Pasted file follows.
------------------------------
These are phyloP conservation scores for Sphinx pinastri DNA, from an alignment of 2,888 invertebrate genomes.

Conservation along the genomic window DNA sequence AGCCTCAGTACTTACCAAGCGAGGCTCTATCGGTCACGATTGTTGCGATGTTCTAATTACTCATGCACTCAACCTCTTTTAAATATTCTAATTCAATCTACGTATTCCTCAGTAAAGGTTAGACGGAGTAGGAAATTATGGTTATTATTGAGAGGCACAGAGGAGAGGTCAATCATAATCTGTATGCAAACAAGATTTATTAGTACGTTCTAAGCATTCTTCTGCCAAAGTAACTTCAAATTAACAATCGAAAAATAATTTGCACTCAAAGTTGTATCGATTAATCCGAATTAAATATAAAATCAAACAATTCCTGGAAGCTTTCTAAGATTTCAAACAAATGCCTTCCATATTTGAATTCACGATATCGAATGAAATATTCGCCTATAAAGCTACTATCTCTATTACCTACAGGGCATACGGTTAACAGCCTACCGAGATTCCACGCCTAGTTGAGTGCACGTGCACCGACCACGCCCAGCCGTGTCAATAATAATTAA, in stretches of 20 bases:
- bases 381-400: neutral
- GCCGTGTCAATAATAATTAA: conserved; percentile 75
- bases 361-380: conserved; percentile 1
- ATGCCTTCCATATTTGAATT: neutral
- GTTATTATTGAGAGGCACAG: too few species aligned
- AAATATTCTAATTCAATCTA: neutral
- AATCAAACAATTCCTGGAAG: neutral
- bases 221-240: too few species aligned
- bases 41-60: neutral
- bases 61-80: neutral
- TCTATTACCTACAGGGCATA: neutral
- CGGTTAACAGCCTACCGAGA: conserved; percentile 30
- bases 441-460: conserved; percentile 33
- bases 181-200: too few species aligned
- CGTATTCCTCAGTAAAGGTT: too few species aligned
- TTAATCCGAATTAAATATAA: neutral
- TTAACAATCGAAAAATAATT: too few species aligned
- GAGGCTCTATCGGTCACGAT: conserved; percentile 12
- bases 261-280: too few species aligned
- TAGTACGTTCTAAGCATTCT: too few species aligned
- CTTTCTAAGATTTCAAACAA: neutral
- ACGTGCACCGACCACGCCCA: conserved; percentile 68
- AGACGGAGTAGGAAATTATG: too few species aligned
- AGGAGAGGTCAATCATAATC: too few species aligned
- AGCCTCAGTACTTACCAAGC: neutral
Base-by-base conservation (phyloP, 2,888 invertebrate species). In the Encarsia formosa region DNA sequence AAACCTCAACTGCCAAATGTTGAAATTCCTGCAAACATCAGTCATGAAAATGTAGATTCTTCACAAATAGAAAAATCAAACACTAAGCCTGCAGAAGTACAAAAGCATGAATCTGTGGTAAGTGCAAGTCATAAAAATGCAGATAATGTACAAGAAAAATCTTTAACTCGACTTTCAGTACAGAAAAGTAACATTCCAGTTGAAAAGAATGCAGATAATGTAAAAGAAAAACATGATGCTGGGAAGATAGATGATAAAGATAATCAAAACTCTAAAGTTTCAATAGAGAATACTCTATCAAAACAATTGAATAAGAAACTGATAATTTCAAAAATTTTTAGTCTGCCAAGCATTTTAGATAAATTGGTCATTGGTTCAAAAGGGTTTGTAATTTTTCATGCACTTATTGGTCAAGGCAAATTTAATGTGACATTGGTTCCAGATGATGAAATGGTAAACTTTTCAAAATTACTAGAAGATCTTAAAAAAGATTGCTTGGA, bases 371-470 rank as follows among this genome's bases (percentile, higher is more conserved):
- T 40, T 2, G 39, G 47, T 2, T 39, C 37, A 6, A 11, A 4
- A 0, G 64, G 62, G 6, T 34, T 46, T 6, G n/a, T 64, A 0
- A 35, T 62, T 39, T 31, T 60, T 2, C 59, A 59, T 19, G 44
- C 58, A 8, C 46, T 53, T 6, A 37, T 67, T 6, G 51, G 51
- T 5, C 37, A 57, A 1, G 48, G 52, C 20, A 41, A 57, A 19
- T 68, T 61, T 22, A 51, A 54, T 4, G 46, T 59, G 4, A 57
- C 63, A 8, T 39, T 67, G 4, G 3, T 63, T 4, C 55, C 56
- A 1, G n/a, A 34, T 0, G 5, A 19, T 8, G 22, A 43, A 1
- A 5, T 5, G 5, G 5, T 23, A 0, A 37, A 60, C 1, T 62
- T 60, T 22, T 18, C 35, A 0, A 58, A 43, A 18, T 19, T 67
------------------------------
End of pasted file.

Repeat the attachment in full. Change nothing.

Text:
These are phyloP conservation scores for Sphinx pinastri DNA, from an alignment of 2,888 invertebrate genomes.

Conservation along the genomic window DNA sequence AGCCTCAGTACTTACCAAGCGAGGCTCTATCGGTCACGATTGTTGCGATGTTCTAATTACTCATGCACTCAACCTCTTTTAAATATTCTAATTCAATCTACGTATTCCTCAGTAAAGGTTAGACGGAGTAGGAAATTATGGTTATTATTGAGAGGCACAGAGGAGAGGTCAATCATAATCTGTATGCAAACAAGATTTATTAGTACGTTCTAAGCATTCTTCTGCCAAAGTAACTTCAAATTAACAATCGAAAAATAATTTGCACTCAAAGTTGTATCGATTAATCCGAATTAAATATAAAATCAAACAATTCCTGGAAGCTTTCTAAGATTTCAAACAAATGCCTTCCATATTTGAATTCACGATATCGAATGAAATATTCGCCTATAAAGCTACTATCTCTATTACCTACAGGGCATACGGTTAACAGCCTACCGAGATTCCACGCCTAGTTGAGTGCACGTGCACCGACCACGCCCAGCCGTGTCAATAATAATTAA, in stretches of 20 bases:
- bases 381-400: neutral
- GCCGTGTCAATAATAATTAA: conserved; percentile 75
- bases 361-380: conserved; percentile 1
- ATGCCTTCCATATTTGAATT: neutral
- GTTATTATTGAGAGGCACAG: too few species aligned
- AAATATTCTAATTCAATCTA: neutral
- AATCAAACAATTCCTGGAAG: neutral
- bases 221-240: too few species aligned
- bases 41-60: neutral
- bases 61-80: neutral
- TCTATTACCTACAGGGCATA: neutral
- CGGTTAACAGCCTACCGAGA: conserved; percentile 30
- bases 441-460: conserved; percentile 33
- bases 181-200: too few species aligned
- CGTATTCCTCAGTAAAGGTT: too few species aligned
- TTAATCCGAATTAAATATAA: neutral
- TTAACAATCGAAAAATAATT: too few species aligned
- GAGGCTCTATCGGTCACGAT: conserved; percentile 12
- bases 261-280: too few species aligned
- TAGTACGTTCTAAGCATTCT: too few species aligned
- CTTTCTAAGATTTCAAACAA: neutral
- ACGTGCACCGACCACGCCCA: conserved; percentile 68
- AGACGGAGTAGGAAATTATG: too few species aligned
- AGGAGAGGTCAATCATAATC: too few species aligned
- AGCCTCAGTACTTACCAAGC: neutral
Base-by-base conservation (phyloP, 2,888 invertebrate species). In the Encarsia formosa region DNA sequence AAACCTCAACTGCCAAATGTTGAAATTCCTGCAAACATCAGTCATGAAAATGTAGATTCTTCACAAATAGAAAAATCAAACACTAAGCCTGCAGAAGTACAAAAGCATGAATCTGTGGTAAGTGCAAGTCATAAAAATGCAGATAATGTACAAGAAAAATCTTTAACTCGACTTTCAGTACAGAAAAGTAACATTCCAGTTGAAAAGAATGCAGATAATGTAAAAGAAAAACATGATGCTGGGAAGATAGATGATAAAGATAATCAAAACTCTAAAGTTTCAATAGAGAATACTCTATCAAAACAATTGAATAAGAAACTGATAATTTCAAAAATTTTTAGTCTGCCAAGCATTTTAGATAAATTGGTCATTGGTTCAAAAGGGTTTGTAATTTTTCATGCACTTATTGGTCAAGGCAAATTTAATGTGACATTGGTTCCAGATGATGAAATGGTAAACTTTTCAAAATTACTAGAAGATCTTAAAAAAGATTGCTTGGA, bases 371-470 rank as follows among this genome's bases (percentile, higher is more conserved):
- T 40, T 2, G 39, G 47, T 2, T 39, C 37, A 6, A 11, A 4
- A 0, G 64, G 62, G 6, T 34, T 46, T 6, G n/a, T 64, A 0
- A 35, T 62, T 39, T 31, T 60, T 2, C 59, A 59, T 19, G 44
- C 58, A 8, C 46, T 53, T 6, A 37, T 67, T 6, G 51, G 51
- T 5, C 37, A 57, A 1, G 48, G 52, C 20, A 41, A 57, A 19
- T 68, T 61, T 22, A 51, A 54, T 4, G 46, T 59, G 4, A 57
- C 63, A 8, T 39, T 67, G 4, G 3, T 63, T 4, C 55, C 56
- A 1, G n/a, A 34, T 0, G 5, A 19, T 8, G 22, A 43, A 1
- A 5, T 5, G 5, G 5, T 23, A 0, A 37, A 60, C 1, T 62
- T 60, T 22, T 18, C 35, A 0, A 58, A 43, A 18, T 19, T 67